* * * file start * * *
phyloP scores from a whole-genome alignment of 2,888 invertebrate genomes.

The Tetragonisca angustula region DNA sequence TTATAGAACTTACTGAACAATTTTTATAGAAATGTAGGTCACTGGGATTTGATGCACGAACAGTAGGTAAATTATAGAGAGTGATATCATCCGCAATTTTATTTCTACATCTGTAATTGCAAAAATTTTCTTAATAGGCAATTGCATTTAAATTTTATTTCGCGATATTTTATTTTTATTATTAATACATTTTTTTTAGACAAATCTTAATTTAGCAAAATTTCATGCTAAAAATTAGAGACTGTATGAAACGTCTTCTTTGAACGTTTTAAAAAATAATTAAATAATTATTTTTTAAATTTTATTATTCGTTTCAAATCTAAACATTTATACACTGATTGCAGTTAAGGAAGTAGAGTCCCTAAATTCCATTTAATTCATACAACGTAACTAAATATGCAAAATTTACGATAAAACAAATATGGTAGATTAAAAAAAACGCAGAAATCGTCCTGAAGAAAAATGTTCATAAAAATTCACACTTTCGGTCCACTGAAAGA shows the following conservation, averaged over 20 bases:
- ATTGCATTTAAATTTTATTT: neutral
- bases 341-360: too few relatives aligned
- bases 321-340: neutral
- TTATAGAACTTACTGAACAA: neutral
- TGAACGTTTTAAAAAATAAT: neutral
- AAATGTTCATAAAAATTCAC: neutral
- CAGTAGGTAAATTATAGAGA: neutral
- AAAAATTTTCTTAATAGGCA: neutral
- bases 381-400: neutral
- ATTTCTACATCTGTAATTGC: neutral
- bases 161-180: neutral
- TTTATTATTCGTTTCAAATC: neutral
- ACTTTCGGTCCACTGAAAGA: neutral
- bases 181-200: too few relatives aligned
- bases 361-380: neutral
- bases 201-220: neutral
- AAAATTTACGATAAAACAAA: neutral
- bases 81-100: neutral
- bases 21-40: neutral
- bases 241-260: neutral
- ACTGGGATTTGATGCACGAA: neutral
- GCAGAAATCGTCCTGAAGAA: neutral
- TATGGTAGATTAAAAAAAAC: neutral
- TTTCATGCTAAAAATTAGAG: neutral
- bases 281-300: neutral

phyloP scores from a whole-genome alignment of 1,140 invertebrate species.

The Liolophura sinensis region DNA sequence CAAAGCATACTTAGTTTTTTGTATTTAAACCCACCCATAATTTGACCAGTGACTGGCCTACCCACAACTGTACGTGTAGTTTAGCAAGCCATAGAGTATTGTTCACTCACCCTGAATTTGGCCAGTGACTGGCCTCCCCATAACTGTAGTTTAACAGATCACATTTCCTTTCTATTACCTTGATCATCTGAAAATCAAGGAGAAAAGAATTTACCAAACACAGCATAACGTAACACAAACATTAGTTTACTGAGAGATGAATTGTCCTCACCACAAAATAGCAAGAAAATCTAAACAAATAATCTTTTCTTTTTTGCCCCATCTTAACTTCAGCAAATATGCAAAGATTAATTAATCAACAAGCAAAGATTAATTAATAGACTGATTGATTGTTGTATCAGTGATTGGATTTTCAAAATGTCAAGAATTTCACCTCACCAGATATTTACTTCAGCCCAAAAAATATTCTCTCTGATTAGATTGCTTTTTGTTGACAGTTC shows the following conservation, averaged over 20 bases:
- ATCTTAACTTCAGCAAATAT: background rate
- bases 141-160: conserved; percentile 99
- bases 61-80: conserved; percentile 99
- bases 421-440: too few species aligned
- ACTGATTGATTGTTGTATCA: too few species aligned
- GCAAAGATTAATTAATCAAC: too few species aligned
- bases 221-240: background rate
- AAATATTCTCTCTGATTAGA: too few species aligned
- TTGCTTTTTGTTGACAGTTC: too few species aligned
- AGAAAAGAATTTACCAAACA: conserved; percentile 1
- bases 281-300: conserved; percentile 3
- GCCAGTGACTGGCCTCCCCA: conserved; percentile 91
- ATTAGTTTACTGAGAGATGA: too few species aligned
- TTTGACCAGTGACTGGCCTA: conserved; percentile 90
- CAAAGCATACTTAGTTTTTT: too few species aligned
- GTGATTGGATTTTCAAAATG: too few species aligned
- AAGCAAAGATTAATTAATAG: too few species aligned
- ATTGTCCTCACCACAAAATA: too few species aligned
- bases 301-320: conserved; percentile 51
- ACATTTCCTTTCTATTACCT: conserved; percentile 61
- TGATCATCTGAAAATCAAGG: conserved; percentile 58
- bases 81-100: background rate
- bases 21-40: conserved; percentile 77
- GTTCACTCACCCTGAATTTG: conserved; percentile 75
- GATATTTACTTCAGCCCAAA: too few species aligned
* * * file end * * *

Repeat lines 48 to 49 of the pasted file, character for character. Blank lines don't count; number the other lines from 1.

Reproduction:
- bases 301-320: conserved; percentile 51
- ACATTTCCTTTCTATTACCT: conserved; percentile 61